When the first mosquito bites the day,
there is room here next to me. Lend a pole
I’ll fish with you and watch the lines
you’re looking for. While we wait for fish to hit,
we’ll share the tales that grow in length and breadth
like loaves and fishes, mounds of olives stuffed with rinds.
Where the fish you say are feeding, the brook bends
a backwater bar. A dillied hook tugs against
the sluggish current two feet above a bottom
bouncing rig. When a jumper strikes
a damselfly, ripples spread and catch the sun.
We learn their genus: sunfish, cichlid, perch,
and their names: white, yellow, black
or striped, or speckled peacock bass.
You draw the line with turquoise toes.
They’re cold and wet, they rake my sole.
No need to size this fish against the others.
If threaded flies are sporting, at least we feed
the fish who take our barb, whose lip we pierce.
Our creel empty or maybe not. We keep
a deep throat ripped, gills torn, to clean
and fry in butter in a skillet over open fire.
Immerse your hands. Back out or snip the hook.
Submerge his creamy cold-blooded belly
below the shady bank and point him upstream,
until strength and breath regained, he swims away,
* * *
A cleaver through warm butter twice its length,
a new chain foams an oak. A buried acorn,
once stowed away, immobile still. You cough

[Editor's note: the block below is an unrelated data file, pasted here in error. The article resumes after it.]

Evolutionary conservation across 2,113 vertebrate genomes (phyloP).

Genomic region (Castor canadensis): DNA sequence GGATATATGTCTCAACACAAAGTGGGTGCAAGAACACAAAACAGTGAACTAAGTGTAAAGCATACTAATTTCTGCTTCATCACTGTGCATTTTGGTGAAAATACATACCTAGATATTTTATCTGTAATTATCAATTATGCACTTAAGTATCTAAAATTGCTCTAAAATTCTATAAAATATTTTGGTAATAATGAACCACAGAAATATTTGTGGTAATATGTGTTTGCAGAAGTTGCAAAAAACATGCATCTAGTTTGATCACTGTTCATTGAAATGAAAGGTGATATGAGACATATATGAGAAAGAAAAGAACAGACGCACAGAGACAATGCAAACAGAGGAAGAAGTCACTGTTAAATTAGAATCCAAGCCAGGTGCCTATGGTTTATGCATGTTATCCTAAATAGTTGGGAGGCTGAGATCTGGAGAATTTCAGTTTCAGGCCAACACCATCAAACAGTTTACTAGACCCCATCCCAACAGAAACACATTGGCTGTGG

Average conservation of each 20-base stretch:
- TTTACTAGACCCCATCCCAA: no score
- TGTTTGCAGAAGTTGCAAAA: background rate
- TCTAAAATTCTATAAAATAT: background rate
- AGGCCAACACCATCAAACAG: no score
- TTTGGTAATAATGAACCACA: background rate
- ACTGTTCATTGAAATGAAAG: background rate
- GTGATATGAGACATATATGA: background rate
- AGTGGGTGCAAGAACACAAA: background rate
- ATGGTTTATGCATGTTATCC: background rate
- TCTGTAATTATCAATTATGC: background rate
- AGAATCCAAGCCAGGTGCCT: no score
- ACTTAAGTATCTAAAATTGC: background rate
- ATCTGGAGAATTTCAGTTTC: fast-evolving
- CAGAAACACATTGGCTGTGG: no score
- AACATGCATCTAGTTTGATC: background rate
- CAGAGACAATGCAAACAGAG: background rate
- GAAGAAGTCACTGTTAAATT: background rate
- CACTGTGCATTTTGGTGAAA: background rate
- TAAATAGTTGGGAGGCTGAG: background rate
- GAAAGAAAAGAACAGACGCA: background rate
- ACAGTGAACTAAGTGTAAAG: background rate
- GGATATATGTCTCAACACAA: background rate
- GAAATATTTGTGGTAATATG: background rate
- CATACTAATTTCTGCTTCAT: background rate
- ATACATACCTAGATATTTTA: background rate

sawdust, shaved curls and chips. Your shoulders use
the gentle slope against the impaled trunk.
Give before your joints unravel, before
your boots melt the snow encrusted grass.
Set wedges in the cracks. One hand slides up
then down the ashen handle. The wood fights
and grabs a life already lost. The pitch
sweetens with each swing. Then pops: a ping
pong ball smashes basement walls.
Raspberry brambles bleed your arm and you
avoid the white oak’s lash. I count almost
seventy rings. Oaks topple from the weight
of wind or early snow on wide green hands.
A tree uproots and missed the house. A tree
exposed stands posed to face the next.
* * *
The squirrels share my mat. We move acorns from
their fallen place to where fresh shoots feed deer. We save
the lawn from oaks. The work is daily, done in parts.
Plant soles. Spread weight on ball and heel. Feel the ground
push up your calves and thighs through clouds whiting blue
above. The acorns, countably infinite, wait.
You turn and lunge, smell bruised rye, stretch and pick. Pivot
back foot, extend arms—warrior two. Weight forward flow
to warrior three. Reach high. Align hip—open heart.
Planes spark on traffic hold. You lower trailing leg
bend stretch and pick, release neck, crown to zested fescue.
Breathe between vertebrae. With fingernails,
pry acorns loose and smell the gumbo. Squirrels chirp
and clap their nuts. A siren flees the valley. Trucks
are calmed by miles of trees. And jays—always jays.
A woman works the mat beside you. Hear her breath.
Her warmth radiates. Your hands graze when you wrap
the other knee on top and turn her way. Allow
your eyes to linger. Spandex and cotton don’t hide
her body. Nape to breasts move with her heart and lungs,
perfumed and pink. It takes all season. Rake the leaves.
Some acorns root. They will mature in thirty years,
then fill. The taproot fetal, snug by shale.